Sunday, February 22, 2015

Society’s Benefits not open to All

I recently had a complete knee replacement at Mercy Orthopedic Hospital and it appears that Hillary is absolutely correct, for even surgery "took a village."  In my case the surgeon, Dr. Richard Seagrave and anesthesiologist, Dr. David Delahay required the assistance of PA Kevin Kluthe and PA Rick Richards, who monitored the depth of my "sleep"—an important task since two main risks of major surgery are blood clots and infection.
            Once out of surgery (around one hour) a vast cadre of professional nurses, rehabilitation therapists, and volunteers took over my care.  They formed the point of a spear of the most serious service-minded people I have ever met.  For example, upon leaving the room after performing some assistive task (taking blood, giving pills, etc.), they all would invariably turn and ask, "May I help you with something else?"  Let me put it this way: once the catheter was removed, my walker and I always had an escort to the restroom.
            I received pastoral visits from ministers at opposite ends of the theological spectrum in an overtly Roman Catholic hospital (religious pictures and slogans in the halls, and a crucifix on every wall): the hospital chaplain, Rodney Weaver (a former Navy chaplain) endorsed for the military by the Baptist General Convention of Texas, and the Rev. Dr. Roger Ray (a former Disciples of Christ minister), pastor of a  non-orthodox church of progressive religious faith (Community Christian Church).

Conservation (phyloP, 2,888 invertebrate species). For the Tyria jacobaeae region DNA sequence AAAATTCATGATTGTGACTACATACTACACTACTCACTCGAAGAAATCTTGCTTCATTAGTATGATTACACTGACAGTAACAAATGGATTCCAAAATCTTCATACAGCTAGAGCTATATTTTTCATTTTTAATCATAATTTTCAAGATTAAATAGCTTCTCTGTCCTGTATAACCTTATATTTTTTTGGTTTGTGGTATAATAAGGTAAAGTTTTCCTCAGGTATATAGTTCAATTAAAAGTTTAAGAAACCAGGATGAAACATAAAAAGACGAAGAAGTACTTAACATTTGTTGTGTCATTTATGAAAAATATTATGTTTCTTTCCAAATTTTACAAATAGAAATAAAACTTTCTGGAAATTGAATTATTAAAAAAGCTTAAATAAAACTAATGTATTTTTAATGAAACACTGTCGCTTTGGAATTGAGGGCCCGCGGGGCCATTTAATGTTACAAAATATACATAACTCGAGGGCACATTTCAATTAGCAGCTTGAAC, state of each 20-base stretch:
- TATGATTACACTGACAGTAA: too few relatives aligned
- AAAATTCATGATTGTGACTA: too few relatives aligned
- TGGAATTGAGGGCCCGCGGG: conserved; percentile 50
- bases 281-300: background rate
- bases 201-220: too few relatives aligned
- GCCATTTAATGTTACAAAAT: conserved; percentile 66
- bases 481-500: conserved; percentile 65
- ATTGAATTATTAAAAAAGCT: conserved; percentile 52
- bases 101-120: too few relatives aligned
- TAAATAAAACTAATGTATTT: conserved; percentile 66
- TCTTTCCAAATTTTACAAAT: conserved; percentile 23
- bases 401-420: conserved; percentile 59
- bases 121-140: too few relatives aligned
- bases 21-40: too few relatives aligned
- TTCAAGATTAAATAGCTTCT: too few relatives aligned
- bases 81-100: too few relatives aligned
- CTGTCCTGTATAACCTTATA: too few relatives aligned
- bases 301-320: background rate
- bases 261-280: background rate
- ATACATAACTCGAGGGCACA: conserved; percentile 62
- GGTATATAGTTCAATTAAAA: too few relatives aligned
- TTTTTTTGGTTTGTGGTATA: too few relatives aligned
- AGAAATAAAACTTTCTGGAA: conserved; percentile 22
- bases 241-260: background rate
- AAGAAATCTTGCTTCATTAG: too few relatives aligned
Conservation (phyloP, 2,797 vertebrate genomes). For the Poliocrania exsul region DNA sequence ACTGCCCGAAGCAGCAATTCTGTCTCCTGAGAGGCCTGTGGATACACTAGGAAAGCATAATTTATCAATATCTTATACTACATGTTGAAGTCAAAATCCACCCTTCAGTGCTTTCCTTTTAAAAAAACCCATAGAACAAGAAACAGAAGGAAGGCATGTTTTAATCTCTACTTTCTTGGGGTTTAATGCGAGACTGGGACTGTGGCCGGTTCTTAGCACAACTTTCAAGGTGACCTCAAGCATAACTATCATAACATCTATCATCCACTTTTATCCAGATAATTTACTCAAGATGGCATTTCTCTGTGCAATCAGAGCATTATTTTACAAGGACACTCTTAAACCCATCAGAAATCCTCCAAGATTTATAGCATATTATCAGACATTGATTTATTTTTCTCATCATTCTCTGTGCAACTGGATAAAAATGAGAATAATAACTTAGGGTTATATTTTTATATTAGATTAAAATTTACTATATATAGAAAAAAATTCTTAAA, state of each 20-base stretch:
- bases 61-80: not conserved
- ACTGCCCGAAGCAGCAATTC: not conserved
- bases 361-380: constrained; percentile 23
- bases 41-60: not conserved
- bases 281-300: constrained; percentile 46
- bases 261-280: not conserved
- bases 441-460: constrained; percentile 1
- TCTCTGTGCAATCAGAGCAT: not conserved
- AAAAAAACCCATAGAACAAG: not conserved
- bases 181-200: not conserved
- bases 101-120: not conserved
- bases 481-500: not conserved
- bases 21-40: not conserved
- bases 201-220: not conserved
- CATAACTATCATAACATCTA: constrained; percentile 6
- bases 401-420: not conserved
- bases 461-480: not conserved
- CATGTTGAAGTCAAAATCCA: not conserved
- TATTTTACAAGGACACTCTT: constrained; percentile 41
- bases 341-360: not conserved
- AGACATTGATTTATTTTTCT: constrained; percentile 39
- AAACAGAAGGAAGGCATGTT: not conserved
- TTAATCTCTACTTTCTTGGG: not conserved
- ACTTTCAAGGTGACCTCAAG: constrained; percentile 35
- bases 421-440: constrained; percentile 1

The point of these musings about my surgery is that contemporary America is a highly technical and well-educated society that on the whole is compassionate, and for all our problems, generally tolerant of the religious views of others.  In many ways we seem to be an inclusive society, but in truth we have yet to achieve that increasingly elusive goal. The opportunities of our great society are easily open to the upper rungs of the economic ladder, but only in a limited way to the labor class; and the opportunities available to the lower and impoverished class are severely limited.  This increasing gap between the highest and lowest levels of society means that the lowest levels have fewer opportunities for good health, higher education, and economic advancement. As an economic group their prospects for the future are bleak.
            Federal and State legislatures would do well to bear in mind this dangerous economic gap when making laws negatively affecting the economic prospects of the poorest.  People in this country are raised on the ideas of equality and opportunity, and on a belief that they can improve their situation, yet the economic imbalance separating the lowest rungs on the economic ladder from the highest is large and not decreasing.  Our economic pyramid is very wide at the bottom leading the lower and impoverished classes to become continuing sources of protest, and a growing gap could conceivably lead to revolution (the French Revolution of 1788 that was begun by the starving French peasantry comes to mind).